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Re: Electrifying Development in Presidio
« Reply #7 on: June 14, 2010, 03:14:03 PM »
Based on the article, it doesn't appear to use a generator.

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When the monster battery is at full capacity, it will be capable of powering Presidio for eight hours at a time.

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BigBendHiker

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Re: Electrifying Development in Presidio
« Reply #8 on: June 14, 2010, 04:52:51 PM »
It sounds like it is just a very large uninterruptible power supply (UPS) system consisting of only batteries and an inverter. 

We used UPS's on our distributed control systems that used for process control at the chemical plant I used to work at.  It was just batteries (usually lead acid) and an inverter and automatic throw-over switch.

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Offline Cookie

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Re: Electrifying Development in Presidio
« Reply #9 on: June 15, 2010, 12:41:48 PM »
I am curious as to just who is paying the several-thousand-dollars per resident for this battery to provide a backup power supply for Presidio.  It just seems like a huge waste of money to me when a diesel generator would probably have been a much cheaper and reliable technology.   TWWG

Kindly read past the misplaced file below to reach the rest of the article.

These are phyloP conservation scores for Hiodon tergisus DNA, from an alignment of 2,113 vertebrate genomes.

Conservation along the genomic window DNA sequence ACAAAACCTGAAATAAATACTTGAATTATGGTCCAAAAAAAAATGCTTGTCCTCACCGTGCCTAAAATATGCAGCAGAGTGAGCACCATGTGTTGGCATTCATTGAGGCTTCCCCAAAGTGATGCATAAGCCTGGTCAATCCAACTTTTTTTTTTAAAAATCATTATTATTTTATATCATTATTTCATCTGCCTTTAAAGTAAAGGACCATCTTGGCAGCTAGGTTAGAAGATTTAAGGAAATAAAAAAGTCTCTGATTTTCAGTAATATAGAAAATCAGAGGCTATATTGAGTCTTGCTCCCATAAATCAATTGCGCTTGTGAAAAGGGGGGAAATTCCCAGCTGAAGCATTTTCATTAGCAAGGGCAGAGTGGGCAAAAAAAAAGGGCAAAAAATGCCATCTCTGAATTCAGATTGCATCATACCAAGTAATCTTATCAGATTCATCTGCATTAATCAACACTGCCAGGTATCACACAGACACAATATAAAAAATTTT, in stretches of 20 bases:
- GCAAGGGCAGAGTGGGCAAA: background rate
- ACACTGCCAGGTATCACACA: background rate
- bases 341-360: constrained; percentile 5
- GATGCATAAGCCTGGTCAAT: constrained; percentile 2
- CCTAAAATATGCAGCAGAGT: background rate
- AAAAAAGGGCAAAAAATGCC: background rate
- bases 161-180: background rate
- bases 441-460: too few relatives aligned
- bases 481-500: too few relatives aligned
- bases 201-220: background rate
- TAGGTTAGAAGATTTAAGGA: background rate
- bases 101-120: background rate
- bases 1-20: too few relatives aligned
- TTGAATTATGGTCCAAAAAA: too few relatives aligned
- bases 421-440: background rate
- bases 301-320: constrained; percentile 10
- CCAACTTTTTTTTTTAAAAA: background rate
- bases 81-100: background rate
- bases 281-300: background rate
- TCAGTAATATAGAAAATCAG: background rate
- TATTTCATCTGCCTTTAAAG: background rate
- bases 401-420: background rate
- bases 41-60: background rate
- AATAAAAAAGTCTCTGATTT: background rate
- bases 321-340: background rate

I agree with that! They spent roughly $6000 per person to put that in.  For $6000 you can buy a sweet generator, LARGE propane tank and fill it up. If you had a family of 4 you would have $24000 to get a back up system. I may be wrong, but I think the batteries are only good for about 5 years, and then they need to be replaced.
seems to make perfect (government) sense to me :eusa_think:................... ................... ....... :willynilly:
~Cookie

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Offline Terlingua50337

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Re: Electrifying Development in Presidio
« Reply #10 on: June 15, 2010, 01:26:22 PM »
You know, most of the electrical power for Hawaii is generated from diesel powered power plants.

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BigBendHiker

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Re: Electrifying Development in Presidio
« Reply #11 on: June 15, 2010, 06:02:27 PM »
I am curious as to just who is paying the several-thousand-dollars per resident for this battery to provide a backup power supply for Presidio.  It just seems like a huge waste of money to me when a diesel generator would probably have been a much cheaper and reliable technology.   TWWG